improvements. The copyleft provision is more expansive, though. 

[...]

Although grantbacks have not come up in the copyright misuse 
arena, they have in the patent context - and as we have seen, 
the patent misuse cases form the underpinning for the copyright 
misuse doctrine. Courts have found that grantback clauses 
extending to improvements are not misuse, because the licensee 
in some sense developed the improvement with the help of the 
original patent. Where grantback clauses extend to preexisting 
or unrelated patents, however, courts have found patent misuse. 
Where "the scope of [licensee's] 'improvements' and inventions 
required to be assigned to [the patent licensor] extended far 
beyond the scope of [the] basic patent [licensed by licensor] the 
effect was to extend unlawfully its monopoly and thus result in 
patent misuse."[80] Plainly, the Patent Act does not give the 
patent owner rights to other unrelated patents, and using a 
patent to obtain such rights exceeds the scope of the patent.

Similarly, the Copyright Act's grant of rights does not extend 
to unrelated works or preexisting (and therefore necessarily 
nonderivative) works, and using the copyright license to extract 
such rights exceeds the scope of the copyright grant. This may 
constitute copyright misuse. A license to a copyrighted work on 
condition that any work with which it is combined or shares data 
must be licensed back to the licensor -and the entire world- on 
the specific terms the licensor mandates, is beyond the scope of 
the copyright in the originally licensed work. Yet this is what 
the GPL apparently requires. The copyleft provision purports to 
infect independent, separate works that are not derivative of the 
open source code, and requires that such independent works be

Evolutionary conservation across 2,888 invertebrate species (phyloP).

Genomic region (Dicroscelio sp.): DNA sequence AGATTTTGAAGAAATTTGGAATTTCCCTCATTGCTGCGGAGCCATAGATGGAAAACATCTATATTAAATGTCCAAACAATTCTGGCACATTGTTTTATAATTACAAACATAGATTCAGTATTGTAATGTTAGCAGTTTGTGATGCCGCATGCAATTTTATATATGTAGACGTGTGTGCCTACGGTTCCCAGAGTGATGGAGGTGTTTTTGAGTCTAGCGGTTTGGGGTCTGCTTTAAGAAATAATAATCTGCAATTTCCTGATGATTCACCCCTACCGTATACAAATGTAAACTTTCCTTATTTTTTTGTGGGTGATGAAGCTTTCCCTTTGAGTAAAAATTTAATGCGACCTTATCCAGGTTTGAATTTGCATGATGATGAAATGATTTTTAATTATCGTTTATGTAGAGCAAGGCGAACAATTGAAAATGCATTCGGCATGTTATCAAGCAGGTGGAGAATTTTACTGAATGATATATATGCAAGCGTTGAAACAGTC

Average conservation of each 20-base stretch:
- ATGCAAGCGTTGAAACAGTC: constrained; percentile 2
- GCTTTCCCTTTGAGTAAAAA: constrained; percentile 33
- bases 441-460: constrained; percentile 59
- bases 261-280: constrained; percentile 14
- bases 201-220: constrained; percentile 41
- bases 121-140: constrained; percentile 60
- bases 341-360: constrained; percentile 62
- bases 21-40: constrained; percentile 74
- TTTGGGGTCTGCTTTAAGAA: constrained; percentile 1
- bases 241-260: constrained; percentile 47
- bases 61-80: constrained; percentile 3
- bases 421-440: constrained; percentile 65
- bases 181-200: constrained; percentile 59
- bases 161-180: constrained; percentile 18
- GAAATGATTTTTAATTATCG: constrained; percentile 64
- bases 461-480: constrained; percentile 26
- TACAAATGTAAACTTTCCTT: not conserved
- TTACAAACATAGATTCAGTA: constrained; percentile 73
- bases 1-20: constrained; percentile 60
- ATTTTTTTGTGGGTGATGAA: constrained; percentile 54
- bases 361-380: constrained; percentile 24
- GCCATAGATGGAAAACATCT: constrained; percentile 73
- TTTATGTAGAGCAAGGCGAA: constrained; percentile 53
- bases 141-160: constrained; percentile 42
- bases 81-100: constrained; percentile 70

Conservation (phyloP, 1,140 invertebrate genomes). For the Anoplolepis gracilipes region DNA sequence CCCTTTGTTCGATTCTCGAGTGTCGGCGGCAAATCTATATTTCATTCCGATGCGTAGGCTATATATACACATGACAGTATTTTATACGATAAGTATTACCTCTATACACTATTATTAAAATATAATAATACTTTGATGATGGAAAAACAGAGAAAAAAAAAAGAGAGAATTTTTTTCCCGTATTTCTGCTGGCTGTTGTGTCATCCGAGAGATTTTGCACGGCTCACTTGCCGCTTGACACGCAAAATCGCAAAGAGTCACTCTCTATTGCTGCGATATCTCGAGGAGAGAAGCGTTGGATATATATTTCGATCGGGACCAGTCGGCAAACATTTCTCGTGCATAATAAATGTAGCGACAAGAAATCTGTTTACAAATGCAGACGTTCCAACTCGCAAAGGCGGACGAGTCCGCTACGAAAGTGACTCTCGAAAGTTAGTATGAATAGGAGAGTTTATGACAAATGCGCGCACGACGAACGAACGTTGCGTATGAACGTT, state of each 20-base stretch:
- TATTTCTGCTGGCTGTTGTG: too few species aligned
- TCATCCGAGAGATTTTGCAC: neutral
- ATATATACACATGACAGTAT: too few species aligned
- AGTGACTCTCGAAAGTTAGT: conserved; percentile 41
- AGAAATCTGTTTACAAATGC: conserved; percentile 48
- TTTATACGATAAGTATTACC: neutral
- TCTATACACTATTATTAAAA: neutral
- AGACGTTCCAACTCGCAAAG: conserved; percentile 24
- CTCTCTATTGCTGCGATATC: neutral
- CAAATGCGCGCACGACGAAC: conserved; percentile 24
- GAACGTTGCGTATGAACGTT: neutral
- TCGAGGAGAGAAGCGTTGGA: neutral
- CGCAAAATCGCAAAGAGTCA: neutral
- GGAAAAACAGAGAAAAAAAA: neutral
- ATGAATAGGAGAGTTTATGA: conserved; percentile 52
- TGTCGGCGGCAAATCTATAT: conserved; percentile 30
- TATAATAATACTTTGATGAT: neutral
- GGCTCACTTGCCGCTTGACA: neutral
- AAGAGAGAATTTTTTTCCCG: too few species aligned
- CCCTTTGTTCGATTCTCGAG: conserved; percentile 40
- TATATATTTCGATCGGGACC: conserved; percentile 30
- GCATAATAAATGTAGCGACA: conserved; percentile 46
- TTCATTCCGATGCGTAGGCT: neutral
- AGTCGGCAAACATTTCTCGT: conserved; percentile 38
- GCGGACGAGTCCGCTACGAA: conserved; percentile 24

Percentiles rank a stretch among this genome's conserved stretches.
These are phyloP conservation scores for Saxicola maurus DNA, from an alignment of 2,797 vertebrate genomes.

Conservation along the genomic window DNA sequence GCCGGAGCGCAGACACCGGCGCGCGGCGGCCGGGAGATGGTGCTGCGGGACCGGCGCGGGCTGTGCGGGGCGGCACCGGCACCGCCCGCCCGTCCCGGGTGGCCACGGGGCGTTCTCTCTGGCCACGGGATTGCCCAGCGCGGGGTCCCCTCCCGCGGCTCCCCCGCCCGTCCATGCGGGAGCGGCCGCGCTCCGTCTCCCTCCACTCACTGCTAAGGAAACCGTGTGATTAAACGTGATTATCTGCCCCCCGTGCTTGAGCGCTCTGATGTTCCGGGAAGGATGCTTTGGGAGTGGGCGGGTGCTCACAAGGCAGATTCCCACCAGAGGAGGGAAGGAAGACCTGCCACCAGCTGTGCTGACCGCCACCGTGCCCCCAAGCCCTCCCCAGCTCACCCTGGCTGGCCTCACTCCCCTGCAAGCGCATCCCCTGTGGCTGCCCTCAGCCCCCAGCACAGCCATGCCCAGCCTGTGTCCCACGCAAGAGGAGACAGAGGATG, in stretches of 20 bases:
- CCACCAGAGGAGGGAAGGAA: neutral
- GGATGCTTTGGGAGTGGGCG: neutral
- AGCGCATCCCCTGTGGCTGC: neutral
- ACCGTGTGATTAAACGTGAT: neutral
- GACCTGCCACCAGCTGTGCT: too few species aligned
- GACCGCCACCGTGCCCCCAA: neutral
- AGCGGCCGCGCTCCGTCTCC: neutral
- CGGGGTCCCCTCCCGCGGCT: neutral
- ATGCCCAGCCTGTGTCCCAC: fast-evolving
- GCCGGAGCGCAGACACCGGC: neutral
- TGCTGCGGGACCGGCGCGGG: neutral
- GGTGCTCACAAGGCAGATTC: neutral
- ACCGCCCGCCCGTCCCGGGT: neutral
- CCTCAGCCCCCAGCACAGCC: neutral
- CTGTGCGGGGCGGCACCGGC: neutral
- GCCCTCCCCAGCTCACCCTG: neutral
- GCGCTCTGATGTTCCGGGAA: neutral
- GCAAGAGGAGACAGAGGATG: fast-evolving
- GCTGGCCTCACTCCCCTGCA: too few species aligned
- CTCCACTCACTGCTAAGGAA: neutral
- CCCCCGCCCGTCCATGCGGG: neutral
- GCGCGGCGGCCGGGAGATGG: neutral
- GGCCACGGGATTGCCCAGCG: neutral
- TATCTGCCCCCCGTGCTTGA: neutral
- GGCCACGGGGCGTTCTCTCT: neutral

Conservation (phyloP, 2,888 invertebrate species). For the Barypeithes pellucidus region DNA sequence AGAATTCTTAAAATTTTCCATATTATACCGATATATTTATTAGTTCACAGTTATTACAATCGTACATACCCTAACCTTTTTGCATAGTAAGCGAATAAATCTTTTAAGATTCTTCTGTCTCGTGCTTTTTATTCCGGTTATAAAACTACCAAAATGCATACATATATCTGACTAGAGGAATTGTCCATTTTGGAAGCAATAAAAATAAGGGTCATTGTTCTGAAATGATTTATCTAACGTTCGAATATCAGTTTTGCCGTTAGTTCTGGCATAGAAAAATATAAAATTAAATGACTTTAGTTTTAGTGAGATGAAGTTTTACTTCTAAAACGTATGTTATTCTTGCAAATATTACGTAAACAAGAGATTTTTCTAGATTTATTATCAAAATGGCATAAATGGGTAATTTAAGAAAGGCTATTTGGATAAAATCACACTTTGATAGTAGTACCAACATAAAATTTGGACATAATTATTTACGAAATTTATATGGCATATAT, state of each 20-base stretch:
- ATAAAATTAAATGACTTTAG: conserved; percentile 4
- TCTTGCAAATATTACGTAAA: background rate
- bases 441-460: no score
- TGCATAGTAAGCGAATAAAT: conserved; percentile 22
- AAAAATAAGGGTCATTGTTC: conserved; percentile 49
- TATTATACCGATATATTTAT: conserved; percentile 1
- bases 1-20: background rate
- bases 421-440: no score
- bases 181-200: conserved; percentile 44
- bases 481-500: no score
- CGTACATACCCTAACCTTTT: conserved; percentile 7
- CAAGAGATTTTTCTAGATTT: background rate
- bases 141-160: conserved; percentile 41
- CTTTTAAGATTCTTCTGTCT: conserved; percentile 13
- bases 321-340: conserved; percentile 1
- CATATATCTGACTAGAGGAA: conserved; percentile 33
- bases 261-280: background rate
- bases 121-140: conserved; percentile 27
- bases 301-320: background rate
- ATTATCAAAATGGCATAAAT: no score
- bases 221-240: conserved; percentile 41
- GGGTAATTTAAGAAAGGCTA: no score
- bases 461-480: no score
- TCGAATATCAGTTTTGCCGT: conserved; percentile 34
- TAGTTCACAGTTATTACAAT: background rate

licensed back to the licensor and the entire world under the GPL. 
The Copyright Act does not give the copyright owner rights to 
such independent nonderivative works. Attempting to extract such 
rights exceeds the scope of the copyright. The fact that the GPL 
mandates that the license be free and open is irrelevant; as 
explained above, misuse doctrine does not require an analysis of 
market share, or a weighing of the competitive and anticompetitive 
effects of the provision.

If the copyleft provision constitutes misuse, then the plaintiff's 
copyrights in the open source program are unenforceable until the 
misuse is purged.[81] As a result, at least with respect to the 
code contributed by any plaintiff, the defendant (and anyone else) 
could infringe the copyright with impunity, including taking the 
code private for his own commercial ends.[82] Thus, licensors 
using copyleft licenses need to realize that they may be unable to 
enforce the copyleft provision against separate works of the 
licensee, and that any such attempt may at least temporarily 
invalidate all their copyrights in the entire open source program. 
Copyleft licenses are still valuable, however, where they do not 
try to infect independent code. They should safely cover any 
dependent derivative works based on the original GPL code. 
Licensors simply need to understand the potential limitations and 
risks of copyleft to employ it effectively. "

regards,
alexander.

P.S. "Every computer program in the world, BusyBox included, exceeds the
originality standards required by copyright law."

Hyman Rosen <address@hidden> The Silliest GPL 'Advocate'

P.P.S. "Of course correlation implies causation! Without this 
fundamental principle, no science would ever make any progress."

Hyman Rosen <address@hidden> The Silliest GPL 'Advocate'

--
http://gng.z505.com/index.htm 
(GNG is a derecursive recursive derecursion which pwns GNU since it can 
be infinitely looped as GNGNGNGNG...NGNGNG... and can be said backwards 
too, whereas GNU cannot.)